Start the revolution on a Saturday: always a good thing.
The match officials who have decided that enough is enough are spot on to register their protest and withdraw their labour. Let's see how the whingeing clubs, in the words of Corporal Jones of Dad's Army, like it up 'em.
Celtic have set about Dougie McDonald with a baseball bat, a ridiculous over-reaction in the crime and punishment scenario of what went on during and after their fixture against Dundee United.
Their chairman even hijacked the club's annual general meeting to
call for the resignation of a referee
who, may I remind you, actually got right the penalty-kick decision which lit the blue - or rather green - touchpaper in the first place.
And now the game has got itself into a right little mess.
Here's the truth: you can't treat people like this.
You can't haunt their existence, call them cheats, stare into their private lives and expect them to sleep at night.
Less than two years ago Lex Gold, chairman at the time of the Scottish Premier League, proudly announced that club managers had agreed to refrain from speaking about refereeing decision after matches.
You couldn't cross the gap between managers and referees with a transatlantic liner
I screamed my protest and cynicism at the time. I knew it would never last and pointed out that this was Scottish football, not the editorial floor of Pravda. And last it didn't.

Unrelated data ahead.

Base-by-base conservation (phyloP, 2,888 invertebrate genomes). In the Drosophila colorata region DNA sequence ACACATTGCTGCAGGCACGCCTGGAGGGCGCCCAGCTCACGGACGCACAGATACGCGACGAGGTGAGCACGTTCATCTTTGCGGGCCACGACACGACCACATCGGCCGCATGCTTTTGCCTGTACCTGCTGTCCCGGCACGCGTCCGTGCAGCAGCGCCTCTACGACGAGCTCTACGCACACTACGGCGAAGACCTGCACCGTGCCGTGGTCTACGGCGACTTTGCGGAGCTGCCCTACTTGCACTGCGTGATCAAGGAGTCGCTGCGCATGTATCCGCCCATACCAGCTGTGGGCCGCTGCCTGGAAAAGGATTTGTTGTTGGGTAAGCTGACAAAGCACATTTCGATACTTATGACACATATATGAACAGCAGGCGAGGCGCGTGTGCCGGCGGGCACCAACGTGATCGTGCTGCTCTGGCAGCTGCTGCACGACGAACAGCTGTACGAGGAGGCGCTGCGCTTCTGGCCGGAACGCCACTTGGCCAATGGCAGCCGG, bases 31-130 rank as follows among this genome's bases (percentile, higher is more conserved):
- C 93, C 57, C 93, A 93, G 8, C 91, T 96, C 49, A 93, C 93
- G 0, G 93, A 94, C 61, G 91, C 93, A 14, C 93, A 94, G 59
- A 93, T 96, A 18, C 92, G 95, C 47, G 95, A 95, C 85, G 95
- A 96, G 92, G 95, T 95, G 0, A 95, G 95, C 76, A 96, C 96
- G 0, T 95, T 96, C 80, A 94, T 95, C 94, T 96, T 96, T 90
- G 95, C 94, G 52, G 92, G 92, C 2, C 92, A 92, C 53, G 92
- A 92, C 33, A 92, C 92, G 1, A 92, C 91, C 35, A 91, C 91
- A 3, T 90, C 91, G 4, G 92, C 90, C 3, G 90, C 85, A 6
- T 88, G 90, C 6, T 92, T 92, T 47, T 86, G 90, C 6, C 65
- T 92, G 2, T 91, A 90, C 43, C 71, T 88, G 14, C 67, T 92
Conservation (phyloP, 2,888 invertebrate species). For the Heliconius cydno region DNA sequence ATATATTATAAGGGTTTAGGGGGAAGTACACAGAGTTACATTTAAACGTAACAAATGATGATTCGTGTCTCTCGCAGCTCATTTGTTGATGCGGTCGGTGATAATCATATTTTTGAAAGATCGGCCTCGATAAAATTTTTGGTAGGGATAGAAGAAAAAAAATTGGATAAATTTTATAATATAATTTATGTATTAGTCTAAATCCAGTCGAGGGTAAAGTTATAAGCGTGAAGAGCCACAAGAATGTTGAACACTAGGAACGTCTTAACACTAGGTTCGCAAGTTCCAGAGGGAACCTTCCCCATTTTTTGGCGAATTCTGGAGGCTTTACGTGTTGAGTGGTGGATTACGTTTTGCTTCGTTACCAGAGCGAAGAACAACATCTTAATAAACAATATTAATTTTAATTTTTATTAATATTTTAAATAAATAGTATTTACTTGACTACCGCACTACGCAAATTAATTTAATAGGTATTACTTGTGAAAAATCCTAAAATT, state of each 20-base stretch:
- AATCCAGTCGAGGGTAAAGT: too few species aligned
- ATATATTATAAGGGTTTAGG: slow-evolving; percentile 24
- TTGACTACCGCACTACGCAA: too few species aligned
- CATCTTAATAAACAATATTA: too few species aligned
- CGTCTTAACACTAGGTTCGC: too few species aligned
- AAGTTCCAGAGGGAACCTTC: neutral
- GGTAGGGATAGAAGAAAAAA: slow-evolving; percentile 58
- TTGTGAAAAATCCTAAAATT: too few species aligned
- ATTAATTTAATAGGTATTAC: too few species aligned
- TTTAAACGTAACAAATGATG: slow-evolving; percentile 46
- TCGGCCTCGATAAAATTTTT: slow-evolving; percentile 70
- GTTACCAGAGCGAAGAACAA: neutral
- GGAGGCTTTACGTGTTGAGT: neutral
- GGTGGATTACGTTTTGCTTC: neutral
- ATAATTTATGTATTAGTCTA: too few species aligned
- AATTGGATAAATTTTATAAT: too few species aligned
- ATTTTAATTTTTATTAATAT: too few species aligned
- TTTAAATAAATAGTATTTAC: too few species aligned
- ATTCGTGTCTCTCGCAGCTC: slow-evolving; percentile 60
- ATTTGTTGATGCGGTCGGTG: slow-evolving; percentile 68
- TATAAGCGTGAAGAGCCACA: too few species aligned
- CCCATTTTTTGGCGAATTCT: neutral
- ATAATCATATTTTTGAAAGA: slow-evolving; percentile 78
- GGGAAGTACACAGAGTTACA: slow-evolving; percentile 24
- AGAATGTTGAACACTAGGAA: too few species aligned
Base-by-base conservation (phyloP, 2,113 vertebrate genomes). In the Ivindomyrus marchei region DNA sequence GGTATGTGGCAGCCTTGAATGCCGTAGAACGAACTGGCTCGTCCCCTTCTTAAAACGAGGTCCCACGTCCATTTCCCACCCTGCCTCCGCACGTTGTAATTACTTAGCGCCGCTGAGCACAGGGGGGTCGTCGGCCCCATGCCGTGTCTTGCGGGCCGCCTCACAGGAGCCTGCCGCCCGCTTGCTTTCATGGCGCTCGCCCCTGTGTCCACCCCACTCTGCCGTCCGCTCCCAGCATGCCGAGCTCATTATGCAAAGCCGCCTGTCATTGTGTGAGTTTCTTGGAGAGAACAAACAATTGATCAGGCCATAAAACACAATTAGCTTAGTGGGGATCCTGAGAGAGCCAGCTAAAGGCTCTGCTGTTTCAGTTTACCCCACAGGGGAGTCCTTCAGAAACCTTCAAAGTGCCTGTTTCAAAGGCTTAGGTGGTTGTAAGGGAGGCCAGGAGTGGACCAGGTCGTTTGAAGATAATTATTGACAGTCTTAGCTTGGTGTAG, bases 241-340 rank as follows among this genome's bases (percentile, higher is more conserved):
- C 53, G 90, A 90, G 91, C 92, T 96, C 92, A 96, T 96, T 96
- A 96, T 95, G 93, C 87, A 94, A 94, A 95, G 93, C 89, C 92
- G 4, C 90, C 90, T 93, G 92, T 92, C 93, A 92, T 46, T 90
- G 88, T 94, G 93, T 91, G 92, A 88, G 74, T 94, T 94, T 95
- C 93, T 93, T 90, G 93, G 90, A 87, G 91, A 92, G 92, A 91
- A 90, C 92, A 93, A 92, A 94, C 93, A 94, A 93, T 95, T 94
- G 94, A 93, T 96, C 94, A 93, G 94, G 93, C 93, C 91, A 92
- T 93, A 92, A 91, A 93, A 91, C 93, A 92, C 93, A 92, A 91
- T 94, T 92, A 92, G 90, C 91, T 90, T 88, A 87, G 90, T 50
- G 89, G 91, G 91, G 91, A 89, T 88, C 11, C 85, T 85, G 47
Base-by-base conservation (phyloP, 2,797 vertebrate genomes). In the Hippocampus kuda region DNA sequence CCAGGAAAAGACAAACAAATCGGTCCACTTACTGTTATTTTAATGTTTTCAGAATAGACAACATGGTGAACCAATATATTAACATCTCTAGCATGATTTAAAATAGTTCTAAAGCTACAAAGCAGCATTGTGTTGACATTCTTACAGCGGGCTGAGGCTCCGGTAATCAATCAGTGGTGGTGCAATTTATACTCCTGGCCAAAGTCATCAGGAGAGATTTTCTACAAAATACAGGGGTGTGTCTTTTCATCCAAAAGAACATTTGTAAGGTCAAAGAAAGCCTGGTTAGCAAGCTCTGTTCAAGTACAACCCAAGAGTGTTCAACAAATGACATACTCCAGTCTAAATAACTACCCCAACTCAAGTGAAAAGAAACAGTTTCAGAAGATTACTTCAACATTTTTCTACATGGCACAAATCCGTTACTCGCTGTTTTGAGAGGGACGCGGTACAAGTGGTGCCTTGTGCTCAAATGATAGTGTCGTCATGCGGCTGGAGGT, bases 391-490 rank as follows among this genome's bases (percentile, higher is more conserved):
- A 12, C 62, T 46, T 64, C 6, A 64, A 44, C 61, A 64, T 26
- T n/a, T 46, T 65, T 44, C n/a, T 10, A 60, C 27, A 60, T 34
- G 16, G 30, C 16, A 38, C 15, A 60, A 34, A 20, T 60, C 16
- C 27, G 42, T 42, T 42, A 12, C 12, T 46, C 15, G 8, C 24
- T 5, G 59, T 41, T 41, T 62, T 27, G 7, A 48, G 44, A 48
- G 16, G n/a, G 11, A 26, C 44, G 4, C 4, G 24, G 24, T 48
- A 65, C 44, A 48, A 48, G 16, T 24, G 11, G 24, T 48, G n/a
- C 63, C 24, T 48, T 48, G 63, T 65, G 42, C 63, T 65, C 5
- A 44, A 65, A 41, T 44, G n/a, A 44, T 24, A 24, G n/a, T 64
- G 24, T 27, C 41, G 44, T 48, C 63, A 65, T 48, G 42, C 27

But the restraint crashed and burned in spectacular style despite then Celtic boss Gordon Strachan saying: "I think we should take the pressure off referees a bit."
This is a strike of protest, not a crowbar threat to embrace more money. Just a plea for clubs to understand about respect and decency.
There is absolutely nothing wrong with managers or players pointing out that decisions were wrong, if wrong they were. No-one is handing out halos to our referees.
But it has gone way too far.
I watch the game of rugby and the respect of players for match officials is clear. Referees have the right in their armoury to move kicks forward 10 yards in the wake of players questioning decisions and, maybe more importantly, they have the time to pore over video replays.
But right now, in the once beautiful game, you couldn't cross the gap between managers and referees with a transatlantic liner.
I'll be told if I'm wrong, but I don't recall the last time a match official was invited into the office for a post-match glass of wine or beer with the two managers.
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